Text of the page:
It’s Car Care Month, Give Your Vehicle Some TLC

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People who listen to my radio show know that I am a huge believer in doing maintenance to a vehicle. When I talk to listeners who have unusually high mileage cars, there is always one common denominator, and that is they are diligent with their maintenance habits.

Every April, the Car Care Council brings attention to the importance of doing routine maintenance on your vehicle. This year, they looked at cars all across the country, and an astounding 80% of them needed service or repairs. Some of those were minor like windshield wiper blades, but others were more serious and alarming.

For instance, the most common problems found were low fluid levels (washer fluid 26 percent, engine oil 23 percent and coolant 19 percent); clogged or dirty air filters were 19 percent; illuminated check engine light 13 percent; worn belts 13 percent; and needed battery service and wiper blade replacement 13 and 12 percent, respectively.

“Many maintenance needs are quick and inexpensive to resolve, so it’s easy to make auto care a priority during National Car Care Month,” said Rich White, Executive Director of the Car Care Council. “To help you ‘be car care aware,’ the Car Care Council has many free tools available at, including the popular Car Care Guide and a customized service schedule with email reminders that make it simple to follow a routine maintenance program.”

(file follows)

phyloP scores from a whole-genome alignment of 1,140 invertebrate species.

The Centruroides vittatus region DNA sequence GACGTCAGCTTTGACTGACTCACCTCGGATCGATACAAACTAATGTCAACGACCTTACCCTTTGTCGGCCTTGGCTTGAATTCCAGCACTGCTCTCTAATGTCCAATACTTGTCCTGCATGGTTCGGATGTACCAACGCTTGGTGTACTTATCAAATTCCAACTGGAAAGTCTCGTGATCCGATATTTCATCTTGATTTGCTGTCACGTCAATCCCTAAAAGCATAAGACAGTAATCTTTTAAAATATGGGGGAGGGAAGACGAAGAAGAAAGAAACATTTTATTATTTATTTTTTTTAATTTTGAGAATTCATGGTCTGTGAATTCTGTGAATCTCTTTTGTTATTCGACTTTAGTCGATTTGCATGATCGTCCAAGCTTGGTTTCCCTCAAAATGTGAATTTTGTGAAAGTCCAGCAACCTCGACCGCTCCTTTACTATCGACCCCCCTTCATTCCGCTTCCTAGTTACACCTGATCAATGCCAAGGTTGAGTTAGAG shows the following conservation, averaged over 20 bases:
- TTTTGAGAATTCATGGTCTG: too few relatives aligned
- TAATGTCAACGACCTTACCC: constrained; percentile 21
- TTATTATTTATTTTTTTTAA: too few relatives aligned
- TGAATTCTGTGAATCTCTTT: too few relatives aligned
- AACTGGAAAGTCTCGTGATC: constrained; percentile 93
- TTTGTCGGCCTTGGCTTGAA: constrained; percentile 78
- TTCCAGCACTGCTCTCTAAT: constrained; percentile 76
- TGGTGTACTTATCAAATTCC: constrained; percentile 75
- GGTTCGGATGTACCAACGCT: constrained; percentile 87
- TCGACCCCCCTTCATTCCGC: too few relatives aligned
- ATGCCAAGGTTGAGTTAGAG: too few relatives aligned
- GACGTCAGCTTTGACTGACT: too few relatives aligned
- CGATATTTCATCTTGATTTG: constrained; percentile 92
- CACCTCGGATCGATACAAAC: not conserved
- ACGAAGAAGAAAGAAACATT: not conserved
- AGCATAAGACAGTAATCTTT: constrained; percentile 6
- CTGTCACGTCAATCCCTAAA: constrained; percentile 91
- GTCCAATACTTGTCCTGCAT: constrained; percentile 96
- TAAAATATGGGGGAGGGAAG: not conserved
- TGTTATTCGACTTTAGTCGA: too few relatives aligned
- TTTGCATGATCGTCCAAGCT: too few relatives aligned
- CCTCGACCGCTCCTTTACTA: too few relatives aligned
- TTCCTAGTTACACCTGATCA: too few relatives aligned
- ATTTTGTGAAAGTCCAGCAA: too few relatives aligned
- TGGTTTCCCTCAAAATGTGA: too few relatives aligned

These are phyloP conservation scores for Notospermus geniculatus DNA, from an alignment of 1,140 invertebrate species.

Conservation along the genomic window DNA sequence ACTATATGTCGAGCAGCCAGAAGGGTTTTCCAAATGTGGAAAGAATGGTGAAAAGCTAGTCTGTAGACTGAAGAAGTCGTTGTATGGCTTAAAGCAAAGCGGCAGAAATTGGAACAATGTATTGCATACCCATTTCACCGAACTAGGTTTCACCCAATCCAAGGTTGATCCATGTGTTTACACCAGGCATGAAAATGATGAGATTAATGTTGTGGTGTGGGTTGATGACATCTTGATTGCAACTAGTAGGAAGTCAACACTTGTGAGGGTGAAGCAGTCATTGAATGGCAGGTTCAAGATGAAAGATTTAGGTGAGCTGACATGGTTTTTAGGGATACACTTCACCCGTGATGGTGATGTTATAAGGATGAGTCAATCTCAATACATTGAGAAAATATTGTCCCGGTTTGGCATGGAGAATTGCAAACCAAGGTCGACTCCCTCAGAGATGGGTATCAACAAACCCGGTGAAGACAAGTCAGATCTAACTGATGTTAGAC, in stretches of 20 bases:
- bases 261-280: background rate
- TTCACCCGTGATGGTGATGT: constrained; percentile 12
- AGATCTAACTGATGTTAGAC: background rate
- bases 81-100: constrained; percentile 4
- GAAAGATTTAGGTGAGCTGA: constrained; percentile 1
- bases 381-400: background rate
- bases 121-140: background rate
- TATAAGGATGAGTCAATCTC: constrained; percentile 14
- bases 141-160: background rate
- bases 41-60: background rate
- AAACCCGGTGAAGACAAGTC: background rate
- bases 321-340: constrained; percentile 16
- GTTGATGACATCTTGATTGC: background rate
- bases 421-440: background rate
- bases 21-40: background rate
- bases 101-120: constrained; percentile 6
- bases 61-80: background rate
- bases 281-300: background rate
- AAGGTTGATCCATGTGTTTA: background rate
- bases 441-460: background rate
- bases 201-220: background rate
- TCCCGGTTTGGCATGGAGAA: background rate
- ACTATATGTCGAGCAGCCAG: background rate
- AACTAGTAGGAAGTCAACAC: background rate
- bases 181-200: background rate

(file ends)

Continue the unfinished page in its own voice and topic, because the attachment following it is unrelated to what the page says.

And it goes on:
Proper maintenance of your car takes willpower. It is not something people look forward to doing, especially those who have to take their car in for service. Most people tend to put their car maintenance on the back burner. In many cases, people don’t realize that it will cost them a lot more down the road in repairs, many of which could have been avoided had they just taken the time to do what they were supposed to do.

Many repairs can be avoided. For instance, most every repair shop and certainly every dealership service department can test your battery to tell you exactly how much life is left. If your battery is almost shot, it is so much cheaper to replace it while it is still working, than to let it completely fail requiring a wrecker. It could also strand you in a very unsafe area.

Other things like a visual inspection by a professional technician can prevent breakdowns too, like looking for frayed belts or hoses that are worn.  A national poll conducted by Kelson Research shows that most Americans think their car should go 200,000 miles, and the truth is most will, but only if proper maintenance practices are followed.

Your fluids are one of the most important things if you want your car to last. Of course oil is essential to long engine life, you should get in the habit of checking it if you don’t already. Worn oil can be a killer and not give your internal engine parts the protection they need, especially in hot weather. It is not uncommon for cars today, especially newer models, to use a quart of oil every 1000 to 1500 miles, so checking your oil is critical.

Coolant is also extremely important. A lack of coolant can cause your engine to overheat and result in your engine being ruined. Power steering fluid, transmission fluid, and brake fluid are all things you should check. Most cars have yellow letters stamped prominently on the caps of things that you need to pay attention to.

Be sure to find out, too, if your car has a timing belt or chain. Most that have belts call for replacing them prior to 100,000 miles. Sadly, I hear from people every week who don’t think about their timing belt until it breaks, and most of the time they are looking at an entire engine replacement when this happens.

Make a resolution to take better care of your car, it will pay you dividends, I promise you.

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